Technically of course everything is versioned. but for the matching up of client and server its really only the communication which counts.

When you have more than one version live, you have different end points for each version. (which the versioned client knows about and automatically deals with)

Now the key difference here seems to be that I have different logic on the client and server. I tend to use the ADM approach and code this logic as services, but you could just as well put it in objects.

I have no need to share any logic between the server and client because they do different things. If I do have some shared logic, say credit card validation, I would put it in a separate service/dll and share that. Injecting it into other services as required.

Now I could take the serialised data and put it directly into a shared object/service but I wouldn't really save any code.

Instead of de/serialising in the client and server, I would have that code in the object constructor. Mapping to private members of the object rather than the public members of the DTO.

This would tightly couple my de/serialisation logic to my business logic classes and all Im saving is some class definition code.

My feeling is that your versioning complexity comes from running server code that can cope with multiple versions. I would suggest you split that, creating one server deployment per version, so that you code needs only worry about the one version. You can decommission old versions as your client update slowly takes place.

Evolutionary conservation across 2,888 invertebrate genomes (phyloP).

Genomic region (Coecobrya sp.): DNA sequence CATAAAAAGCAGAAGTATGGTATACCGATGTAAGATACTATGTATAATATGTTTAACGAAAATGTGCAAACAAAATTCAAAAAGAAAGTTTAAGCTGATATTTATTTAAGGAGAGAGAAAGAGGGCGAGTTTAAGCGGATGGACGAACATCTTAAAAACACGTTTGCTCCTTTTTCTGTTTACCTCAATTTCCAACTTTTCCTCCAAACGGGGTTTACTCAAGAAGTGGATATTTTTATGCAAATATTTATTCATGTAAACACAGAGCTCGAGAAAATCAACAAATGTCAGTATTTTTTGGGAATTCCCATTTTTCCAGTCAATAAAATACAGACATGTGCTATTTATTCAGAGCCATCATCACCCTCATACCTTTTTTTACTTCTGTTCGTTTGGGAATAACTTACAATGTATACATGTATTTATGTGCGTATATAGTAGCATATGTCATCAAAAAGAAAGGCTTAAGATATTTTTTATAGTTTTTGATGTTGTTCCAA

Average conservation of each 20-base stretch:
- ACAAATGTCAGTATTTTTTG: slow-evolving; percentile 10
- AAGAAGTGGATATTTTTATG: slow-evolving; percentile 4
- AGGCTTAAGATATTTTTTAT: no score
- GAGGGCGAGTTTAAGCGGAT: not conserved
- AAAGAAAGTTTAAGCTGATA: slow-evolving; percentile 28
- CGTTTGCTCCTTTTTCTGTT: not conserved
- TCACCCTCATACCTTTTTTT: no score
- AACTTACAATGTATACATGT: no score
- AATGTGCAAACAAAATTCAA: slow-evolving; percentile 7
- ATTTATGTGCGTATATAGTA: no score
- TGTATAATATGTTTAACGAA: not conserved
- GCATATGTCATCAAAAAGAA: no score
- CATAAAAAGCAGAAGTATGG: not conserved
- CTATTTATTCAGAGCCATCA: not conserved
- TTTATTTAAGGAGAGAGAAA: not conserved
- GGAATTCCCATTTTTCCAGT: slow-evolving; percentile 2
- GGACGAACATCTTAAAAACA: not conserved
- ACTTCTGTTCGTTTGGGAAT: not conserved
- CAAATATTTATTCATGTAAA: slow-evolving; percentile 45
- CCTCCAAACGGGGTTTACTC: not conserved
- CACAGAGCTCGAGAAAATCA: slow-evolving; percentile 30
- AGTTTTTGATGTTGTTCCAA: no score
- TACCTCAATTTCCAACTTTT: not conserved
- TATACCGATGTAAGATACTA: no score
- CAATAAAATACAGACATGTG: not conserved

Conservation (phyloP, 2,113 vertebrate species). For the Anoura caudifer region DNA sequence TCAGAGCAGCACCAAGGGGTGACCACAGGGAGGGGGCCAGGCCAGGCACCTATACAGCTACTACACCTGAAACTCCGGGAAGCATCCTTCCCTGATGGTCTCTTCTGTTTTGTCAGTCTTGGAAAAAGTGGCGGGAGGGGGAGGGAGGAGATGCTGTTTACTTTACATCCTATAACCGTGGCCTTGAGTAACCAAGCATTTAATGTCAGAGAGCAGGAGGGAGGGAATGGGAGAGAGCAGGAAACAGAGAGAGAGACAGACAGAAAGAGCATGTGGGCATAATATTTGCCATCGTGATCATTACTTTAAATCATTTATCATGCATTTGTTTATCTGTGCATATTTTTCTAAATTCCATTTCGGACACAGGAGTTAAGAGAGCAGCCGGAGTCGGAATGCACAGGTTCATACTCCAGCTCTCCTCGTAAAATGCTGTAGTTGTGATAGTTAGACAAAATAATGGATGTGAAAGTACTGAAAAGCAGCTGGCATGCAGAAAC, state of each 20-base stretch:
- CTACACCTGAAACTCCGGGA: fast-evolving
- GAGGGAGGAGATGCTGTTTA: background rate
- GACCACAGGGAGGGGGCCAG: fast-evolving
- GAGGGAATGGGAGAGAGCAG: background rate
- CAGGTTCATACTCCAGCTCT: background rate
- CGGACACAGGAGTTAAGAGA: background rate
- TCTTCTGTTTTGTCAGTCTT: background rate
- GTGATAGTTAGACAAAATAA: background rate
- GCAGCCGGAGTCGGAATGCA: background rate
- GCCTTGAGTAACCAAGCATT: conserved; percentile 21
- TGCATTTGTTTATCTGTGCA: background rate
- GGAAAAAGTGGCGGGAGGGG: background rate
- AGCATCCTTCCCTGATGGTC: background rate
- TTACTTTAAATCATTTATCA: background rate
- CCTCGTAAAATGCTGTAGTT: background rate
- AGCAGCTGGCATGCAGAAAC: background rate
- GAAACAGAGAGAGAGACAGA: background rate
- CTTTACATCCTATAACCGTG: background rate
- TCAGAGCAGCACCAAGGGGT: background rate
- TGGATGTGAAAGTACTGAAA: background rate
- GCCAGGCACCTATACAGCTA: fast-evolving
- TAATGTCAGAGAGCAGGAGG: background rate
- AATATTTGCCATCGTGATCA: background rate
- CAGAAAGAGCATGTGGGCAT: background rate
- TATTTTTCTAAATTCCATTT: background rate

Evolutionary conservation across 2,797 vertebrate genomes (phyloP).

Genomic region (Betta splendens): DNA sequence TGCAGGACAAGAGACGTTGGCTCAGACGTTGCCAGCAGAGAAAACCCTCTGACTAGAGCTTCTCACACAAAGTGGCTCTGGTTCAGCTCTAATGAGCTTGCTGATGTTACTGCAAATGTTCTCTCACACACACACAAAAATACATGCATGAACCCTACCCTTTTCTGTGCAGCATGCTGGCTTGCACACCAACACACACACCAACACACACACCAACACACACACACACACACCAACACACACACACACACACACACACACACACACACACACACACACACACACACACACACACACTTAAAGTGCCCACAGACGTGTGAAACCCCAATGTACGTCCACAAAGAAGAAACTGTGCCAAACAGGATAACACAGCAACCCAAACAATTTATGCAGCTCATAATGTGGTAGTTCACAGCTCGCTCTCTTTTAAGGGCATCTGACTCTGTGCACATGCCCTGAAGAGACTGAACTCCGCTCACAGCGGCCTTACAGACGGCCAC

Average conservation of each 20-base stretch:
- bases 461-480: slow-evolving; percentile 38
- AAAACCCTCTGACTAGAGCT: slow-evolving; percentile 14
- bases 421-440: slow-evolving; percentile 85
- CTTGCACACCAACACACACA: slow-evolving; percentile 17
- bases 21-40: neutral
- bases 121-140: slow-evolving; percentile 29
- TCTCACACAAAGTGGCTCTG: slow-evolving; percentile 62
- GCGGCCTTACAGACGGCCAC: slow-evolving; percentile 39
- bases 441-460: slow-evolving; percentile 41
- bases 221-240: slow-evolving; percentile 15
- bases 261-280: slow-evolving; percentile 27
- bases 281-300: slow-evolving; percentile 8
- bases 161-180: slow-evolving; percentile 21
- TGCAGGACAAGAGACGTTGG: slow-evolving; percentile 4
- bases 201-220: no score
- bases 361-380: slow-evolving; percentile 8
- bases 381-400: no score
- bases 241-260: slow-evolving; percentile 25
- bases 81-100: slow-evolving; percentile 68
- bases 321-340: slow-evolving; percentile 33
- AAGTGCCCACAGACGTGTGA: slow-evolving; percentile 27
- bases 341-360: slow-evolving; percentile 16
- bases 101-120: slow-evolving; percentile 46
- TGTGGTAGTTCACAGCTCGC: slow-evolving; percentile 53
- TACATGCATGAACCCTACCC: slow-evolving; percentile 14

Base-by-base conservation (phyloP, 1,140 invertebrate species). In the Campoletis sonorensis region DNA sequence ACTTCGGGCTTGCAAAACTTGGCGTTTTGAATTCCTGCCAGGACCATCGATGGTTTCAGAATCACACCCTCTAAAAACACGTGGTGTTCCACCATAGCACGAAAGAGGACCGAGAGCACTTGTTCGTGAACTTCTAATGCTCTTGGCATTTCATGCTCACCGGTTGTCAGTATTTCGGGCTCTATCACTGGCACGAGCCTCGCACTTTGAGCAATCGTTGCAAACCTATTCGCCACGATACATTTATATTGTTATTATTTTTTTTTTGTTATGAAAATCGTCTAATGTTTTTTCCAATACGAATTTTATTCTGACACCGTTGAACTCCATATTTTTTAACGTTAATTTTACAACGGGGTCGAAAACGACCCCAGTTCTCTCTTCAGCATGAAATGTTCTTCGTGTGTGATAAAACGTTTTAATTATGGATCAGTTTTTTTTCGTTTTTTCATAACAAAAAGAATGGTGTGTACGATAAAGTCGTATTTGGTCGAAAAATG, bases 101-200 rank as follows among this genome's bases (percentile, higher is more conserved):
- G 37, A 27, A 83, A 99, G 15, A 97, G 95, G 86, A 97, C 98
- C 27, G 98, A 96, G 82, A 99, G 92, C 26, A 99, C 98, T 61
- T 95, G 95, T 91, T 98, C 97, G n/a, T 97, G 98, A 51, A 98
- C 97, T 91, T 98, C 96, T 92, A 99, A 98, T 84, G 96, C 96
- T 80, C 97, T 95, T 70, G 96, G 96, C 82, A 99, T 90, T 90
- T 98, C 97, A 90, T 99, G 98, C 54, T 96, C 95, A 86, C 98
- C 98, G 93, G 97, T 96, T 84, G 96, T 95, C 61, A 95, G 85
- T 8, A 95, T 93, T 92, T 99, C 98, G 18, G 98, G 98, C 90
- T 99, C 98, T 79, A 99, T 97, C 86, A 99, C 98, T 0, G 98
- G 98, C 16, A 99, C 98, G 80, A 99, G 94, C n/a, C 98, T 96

Then instead of multiple converters, you just have multiple versions of the same converter and your codebase and testing is considerably simplified.

JSON vs Binary vs XML or something else doesn't really matter. .Net is memory managed, so (as far as i know!) there is no way to take a binary stream, write it directly to memory and then call that memory as if it were an already instantiated class.

You can't bypass the constructor and just say, that thing you just downloaded, that's a MyObject. So whatever you do you always have to take the incoming data and say, that bit is a string and I am assigning it to MyObject.Id or whatever

  • We use SVN without branching, so one server deployment per version sounds like a maintenance nightmare, seeing as I might have to go back and update previous versions if a dependent service changes.
    – cmeeren
    Dec 7, 2017 at 12:08
  • Also, FsPIckle seems to be fully able to deserialize a single-case DU with a private constructor (haven't tested anything else).
    – cmeeren
    Dec 7, 2017 at 12:08
  • not branching will make your life difficult yes. The point is you dont go back and update old versions though. you release new versions
    – Ewan
    Dec 7, 2017 at 12:18
  • Sure, but if a 3rd party service that the server uses suddenly changes their protocol, then I need to update the old versions because otherwise they'd be broken, and the whole point is to have them continue functioning. Thanks anyway :)
    – cmeeren
    Dec 7, 2017 at 12:31
  • yes, if that happened between the release of a new version and the full upgrade of your client base AND you weren't allowed to branch for religious reasons. yes you would have a problem. However.....
    – Ewan
    Dec 7, 2017 at 17:11

Your Answer

By clicking “Post Your Answer”, you agree to our terms of service and acknowledge you have read our privacy policy.

Not the answer you're looking for? Browse other questions tagged or ask your own question.